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December 11, 2013
Trio of linemen reflect on 2013
Five days before his UVa football career came to an end, senior offensive tackle Morgan Moses sat in front of members of the media at John Paul Jones Arena. He came in flanked by perhaps the only two people in the building that day that he didn't dwarf in size.
It was one of the final lessons Moses said he had to teach freshmen tackles Sadiq Olanrewaju and Eric Smith.
Throughout the season, all three saw time on the line. Moses, a 6-foot-6, 335-pound left tackle, ended up being an All-ACC pick. Smith, a 6-foot-5, 280 pounder, got the nod at right tackle following an early-season shakeup. When Moses was forced to exit games, Smith would move to the left and Olanrewaju, a 6-foot-6, 280 pounder, would fill in on the right.
All told, both of the first-year Wahoos say they learned a lot from "Big Mo," who for his own money says he expects both players to use their early experience and continue a long tradition of quality offensive linemen in Charlottesville.
"It's hard to come into college and play offensive line right away, especially offensive tackle as a true freshman," Moses told CavsCorner. "You're facing arguably the best athletes on the field at defensive end and for these two guys to come in and play right and left at the same time, it's kind of amazing."
It wasn't easy, especially as UVa struggled throughout the season. In spite of it all, both Smith and Olanrewaju say they saw the way Moses led and they in turn tried their best to follow.
"I came into this experience at a school where there's a legacy for offensive linemen," Olanrewaju said. "And that can be overwhelming for a freshman. I heard Morgan was coming back and I just felt a rush of relief because I knew there was going to be somebody to help with whatever I might need."
Olanrewaju said he knew that there would moments where he'd struggle and times when his confidence would be shaken. But with Moses in the locker room and on the field, he also was sure he'd have someone to lean on.
"I knew I was going to hit places in the season where I might not be playing to my potential or I didn't know what I was doing, when the coaches are maybe getting after me," he added. "Knowing there was somebody you can look to for help, who sees it from your point of view, that was big for me. Morgan had to play early in his career as well and when you have somebody that knows exactly where you're coming from, they can really help you."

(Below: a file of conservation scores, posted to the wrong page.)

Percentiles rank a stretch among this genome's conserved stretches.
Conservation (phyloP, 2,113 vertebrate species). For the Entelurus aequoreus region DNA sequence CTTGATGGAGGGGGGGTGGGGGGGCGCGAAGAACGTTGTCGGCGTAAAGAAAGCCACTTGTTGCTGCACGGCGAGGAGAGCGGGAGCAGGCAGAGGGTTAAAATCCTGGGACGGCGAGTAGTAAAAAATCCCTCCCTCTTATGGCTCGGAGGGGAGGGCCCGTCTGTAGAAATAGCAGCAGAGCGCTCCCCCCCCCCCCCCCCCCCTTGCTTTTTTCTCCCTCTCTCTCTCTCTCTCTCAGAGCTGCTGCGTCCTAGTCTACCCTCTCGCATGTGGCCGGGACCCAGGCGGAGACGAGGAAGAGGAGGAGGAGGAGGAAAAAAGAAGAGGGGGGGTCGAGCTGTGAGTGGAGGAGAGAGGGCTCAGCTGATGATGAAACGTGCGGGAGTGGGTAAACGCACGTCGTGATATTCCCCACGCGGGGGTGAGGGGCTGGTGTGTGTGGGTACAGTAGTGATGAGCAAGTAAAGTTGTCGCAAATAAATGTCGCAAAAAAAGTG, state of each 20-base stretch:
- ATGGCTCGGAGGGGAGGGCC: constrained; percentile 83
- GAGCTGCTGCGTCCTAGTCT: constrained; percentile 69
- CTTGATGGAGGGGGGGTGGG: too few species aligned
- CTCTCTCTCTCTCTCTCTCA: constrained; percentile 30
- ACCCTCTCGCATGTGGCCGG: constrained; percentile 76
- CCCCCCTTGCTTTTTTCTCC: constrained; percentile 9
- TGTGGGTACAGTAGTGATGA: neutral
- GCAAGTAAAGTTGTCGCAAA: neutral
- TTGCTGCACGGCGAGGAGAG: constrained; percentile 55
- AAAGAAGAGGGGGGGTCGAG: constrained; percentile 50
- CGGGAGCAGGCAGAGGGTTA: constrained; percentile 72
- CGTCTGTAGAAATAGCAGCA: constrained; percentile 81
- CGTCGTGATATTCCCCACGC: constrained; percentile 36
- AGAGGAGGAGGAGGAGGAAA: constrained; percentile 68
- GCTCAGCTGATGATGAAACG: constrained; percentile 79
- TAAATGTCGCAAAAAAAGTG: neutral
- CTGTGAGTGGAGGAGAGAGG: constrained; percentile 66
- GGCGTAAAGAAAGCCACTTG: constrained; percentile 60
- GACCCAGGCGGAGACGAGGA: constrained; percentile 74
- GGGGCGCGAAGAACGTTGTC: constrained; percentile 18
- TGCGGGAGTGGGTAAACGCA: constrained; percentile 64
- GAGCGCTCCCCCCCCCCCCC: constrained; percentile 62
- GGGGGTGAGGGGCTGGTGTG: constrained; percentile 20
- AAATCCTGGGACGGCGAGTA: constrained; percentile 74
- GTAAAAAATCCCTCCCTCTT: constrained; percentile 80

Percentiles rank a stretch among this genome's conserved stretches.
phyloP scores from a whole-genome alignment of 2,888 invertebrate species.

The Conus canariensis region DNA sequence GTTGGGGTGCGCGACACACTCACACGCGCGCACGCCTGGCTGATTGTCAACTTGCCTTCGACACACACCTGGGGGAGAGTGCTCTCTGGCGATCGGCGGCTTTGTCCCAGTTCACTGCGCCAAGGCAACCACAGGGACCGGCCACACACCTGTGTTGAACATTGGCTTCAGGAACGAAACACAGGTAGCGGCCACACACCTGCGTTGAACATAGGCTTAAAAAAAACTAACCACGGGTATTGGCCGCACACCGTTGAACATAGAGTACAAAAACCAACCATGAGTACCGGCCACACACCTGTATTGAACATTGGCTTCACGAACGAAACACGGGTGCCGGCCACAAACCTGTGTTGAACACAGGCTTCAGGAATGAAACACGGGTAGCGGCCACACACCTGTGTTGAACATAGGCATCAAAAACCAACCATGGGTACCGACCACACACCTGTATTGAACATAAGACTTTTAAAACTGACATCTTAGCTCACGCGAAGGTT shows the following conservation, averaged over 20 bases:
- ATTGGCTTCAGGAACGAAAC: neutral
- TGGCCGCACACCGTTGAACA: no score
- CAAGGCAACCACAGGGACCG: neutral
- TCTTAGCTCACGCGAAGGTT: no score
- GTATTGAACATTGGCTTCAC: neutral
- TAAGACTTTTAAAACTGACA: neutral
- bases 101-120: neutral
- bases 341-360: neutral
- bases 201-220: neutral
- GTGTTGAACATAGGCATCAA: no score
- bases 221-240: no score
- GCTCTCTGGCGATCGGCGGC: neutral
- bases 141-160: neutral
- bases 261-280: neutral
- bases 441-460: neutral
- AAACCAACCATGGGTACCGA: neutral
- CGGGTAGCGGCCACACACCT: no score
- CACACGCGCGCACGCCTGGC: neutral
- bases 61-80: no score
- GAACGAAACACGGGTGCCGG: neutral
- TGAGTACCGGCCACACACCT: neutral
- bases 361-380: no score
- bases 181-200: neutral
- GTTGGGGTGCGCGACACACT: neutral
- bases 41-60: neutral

For Smith, who was thrust into a starting role and had to learn on the job, the bond the three tackles shared off the field was just as important.
"I'm the oldest of my family and Morgan is the youngest of his but he still acts like the big brother to us even though he's still kind of childish at times, joking around," Smith recalled. "But we all do. And I believe that's why we click so well, on and off the field. We experienced what brothers do almost on a daily basis."
Moses said that he was blown away by the way both Olanreqaju and Smith improved as the year wore on. Not only were they quick to pick up tips and tweaks to their games, either from the other linemen or from assistant coach Scott Wachenheim, but Moses says the first-year duo had the confidence to make mistakes and move on.
"They're out there learning how to identify blitzes and see the defense before guys move and that took me a year or two to do," Moses said. "For them to pick up that knowledge this fast is just huge. They're so, so coachable."
To hear Olanreqaju tell it, the three of them were around each other a great deal this season. With Moses having now exhausted his eligibility, it will be up to the two young erplayers to challenge for starting roles in 2014 and carry on the tradition. They want to make sure they keep the light-hearted nature they learned from their older "brother," as well as the ability to go to work when it's time.
"He's a goofy guy," Smith said of Moses, "but when it comes to football he can switch to another level. If he ever notices me and Sadiq not doing what we need to do, he's not scared. He'll get after us. He makes us focus."
Though the group gets along well and spends so much time together, the two freshmen tell very different "best of" stories about Moses.
For Olanrewaju, he says he'll always remember when he was about to play for the first time and how Moses was the one who calmed him down.
"The VMI game, my first time stepping on a college field, I just remember he came up to me and I was kind of scared," Olanrewaju said. "I was like shaking kind of and didn't know what to do, I was so nervous. He came to me and he said, 'You're prepared for this. You've been coached well. You've been doing this in practice.' Just knowing he had faith in me was huge. The coaches, that's what they're supposed to say to you, ya know? But also having him come up to me and genuinely tell me those things, I went out there with confidence."
For Smith, the story centers on football but is nowhere near as intense.
"My first time doing my pass set during camp," he said, "[Moses] said my kick step looked like the 'stanky leg.' It was horrible. And he said I needed to work on it right then. So we did and I've gotten a lot better."
As Moses wraps up his final interview of his final media day, he walks away with his two young apprentices following right along. They laugh as they walk, a freshman on either side with the senior tackle in the middle.
"They have so much potential," Moses said moments earlier. "They're going to be successful. I won't let them be anything other than that, ya know? They won't let me down. I know them too well."